Two major American racing enterprises have expressed their desire for uniform medication and anti-doping rules across United States racing.
Keeneland and The Stronach Group expressed their desire for uniform policies across the country, but did not specifically refer to the May 31 announcement of legislation proposed by Representative Paul Tonko which would place the issue under federal control.
Tonko’s bill proposes giving oversight to the US Anti-Doping Agency.
Four organizations — The Jockey Club, Breeders’ Cup, Water Hay Oats Alliance, and the Humane Society of the United States — subsequently announced the formation of the Coalition for Horse Racing Integrity, which supports the federal bill.
A uniform medication program has already been adopted in several states, but it is being rolled out on a state by state basis as racing jurisdictions come on board and legislative schedules allow.
Keeneland said medication had been at the forefront of discussions in the racing industry for some time.
It said national uniform rules were needed that included the same list of prohibited and permitted substances and methods in every jurisdiction.
It said uniform testing procedures and protocols, including out-of-competition testing, were needed, as where uniform standards and the accreditation of testing labs.
Keeneland also called for a uniform set of penalties that would be administered in a timely manner, as well as uniform and fair investigations and prosecutions.
“All of these must be performed with appropriate rigor to achieve the goal of a level playing field for all participants and the elimination of performance-enhancing drugs in thoroughbred racing,” it said.
“Significant progress has been made by thoughtful individuals and organizations, but many argue it has not been fast enough and we are losing participants because of that pace.
“Although not currently a member of the Coalition for Horse Racing Integrity, Keeneland is committed to achieving these initiatives vital to the growth and success of our industry, and we urge other race tracks and horsemen to constructively work with the coalition and other industry leaders with a sense of urgency.
“We will achieve uniformity with integrity only through constructive dialogue and coordinated action.
“We appreciate all who are passionately working to advance these guiding principles for all the right reasons and look forward to the continued process to achieve these crucial objectives.”
The Stronach Group said it had recognized and actively promoted significant advances in racing medication with the belief that safety measures and jockey welfare were paramount.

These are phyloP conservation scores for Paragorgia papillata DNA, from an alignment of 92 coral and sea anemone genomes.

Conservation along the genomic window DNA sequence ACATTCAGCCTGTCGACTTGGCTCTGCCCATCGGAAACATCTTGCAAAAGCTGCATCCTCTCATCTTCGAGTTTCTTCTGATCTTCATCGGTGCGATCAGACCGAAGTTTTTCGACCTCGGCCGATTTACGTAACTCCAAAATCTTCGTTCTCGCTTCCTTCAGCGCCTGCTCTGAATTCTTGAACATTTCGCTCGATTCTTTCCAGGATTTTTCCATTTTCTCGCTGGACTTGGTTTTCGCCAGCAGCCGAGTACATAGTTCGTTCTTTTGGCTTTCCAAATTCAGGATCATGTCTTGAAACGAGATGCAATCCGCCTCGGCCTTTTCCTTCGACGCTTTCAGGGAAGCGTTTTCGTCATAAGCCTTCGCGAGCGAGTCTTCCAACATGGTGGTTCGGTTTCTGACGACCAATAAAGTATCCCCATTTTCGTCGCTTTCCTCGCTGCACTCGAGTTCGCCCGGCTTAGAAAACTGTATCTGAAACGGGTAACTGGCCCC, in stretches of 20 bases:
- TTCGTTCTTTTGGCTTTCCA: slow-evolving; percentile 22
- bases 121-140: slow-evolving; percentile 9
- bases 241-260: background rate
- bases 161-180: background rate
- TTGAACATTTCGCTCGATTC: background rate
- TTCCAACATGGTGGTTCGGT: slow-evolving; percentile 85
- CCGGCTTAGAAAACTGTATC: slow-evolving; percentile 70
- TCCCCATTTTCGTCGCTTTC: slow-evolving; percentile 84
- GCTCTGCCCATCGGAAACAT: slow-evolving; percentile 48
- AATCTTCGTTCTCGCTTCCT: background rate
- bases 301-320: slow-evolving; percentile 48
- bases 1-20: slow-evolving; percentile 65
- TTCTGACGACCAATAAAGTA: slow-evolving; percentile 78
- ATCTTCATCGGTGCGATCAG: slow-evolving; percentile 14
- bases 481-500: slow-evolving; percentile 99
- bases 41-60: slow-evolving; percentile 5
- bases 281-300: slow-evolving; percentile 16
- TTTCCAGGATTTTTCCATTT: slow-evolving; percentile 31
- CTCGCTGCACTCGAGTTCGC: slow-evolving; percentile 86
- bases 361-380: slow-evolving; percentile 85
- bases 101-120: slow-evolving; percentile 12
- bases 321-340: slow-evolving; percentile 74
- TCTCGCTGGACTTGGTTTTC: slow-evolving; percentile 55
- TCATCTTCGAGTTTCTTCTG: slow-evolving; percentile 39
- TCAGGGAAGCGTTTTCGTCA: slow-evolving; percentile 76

“In view of recent legislative efforts advanced by the Coalition for Horse Racing Integrity, which is supported by several industry groups, The Stronach Group reaffirms the following list of foundation principles it deems necessary for the continued growth and development of thoroughbred racing on a national and international scale:
- Mutually agreed upon, uniform testing procedures and protocols at all North American tracks, which include out-of-competition testing.
- Nationally uniform rules that clearly define prohibited and permitted medications, substances and methods in all jurisdictions.
- Regional testing laboratories that strictly adhere to uniform standards and which are subject to regular accreditation.
- Penalties for violations must be uniform and administered in a timely fashion.
- Investigations and prosecutions must be fair and uniform on a national scale.
Public perception is our highest priority,” it said in its statement. “As such, the aforementioned objectives must be pursued enthusiastically by the entire racing industry in order to maintain a level playing field for our sports’ stakeholders and most importantly, the betting public.”
The president and chief executive of the Humane Society of the United States, Wayne Pacelle, argued there was a need for reform in the racing industry, which he said had failed to take responsibility for its problems.
Pacelle, writing in his blog, A Humane Nation, cited the reported deaths of 24 horses a week on US racetracks, and said the injury and fatality rate among jockeys was unacceptably high.
Too many retired racehorses were going to slaughter, he said.
Racing, he said, was a national industry, which needed national standards on drug use.
“Leaders within the industry, and lawmakers passionate about the issue, need to come together and find a common set of reforms they can rally around and convince Congress to embrace.”
He said the society joined the Coalition for Horse Racing Integrity, which wants federal controls, in order to push that discussion forward.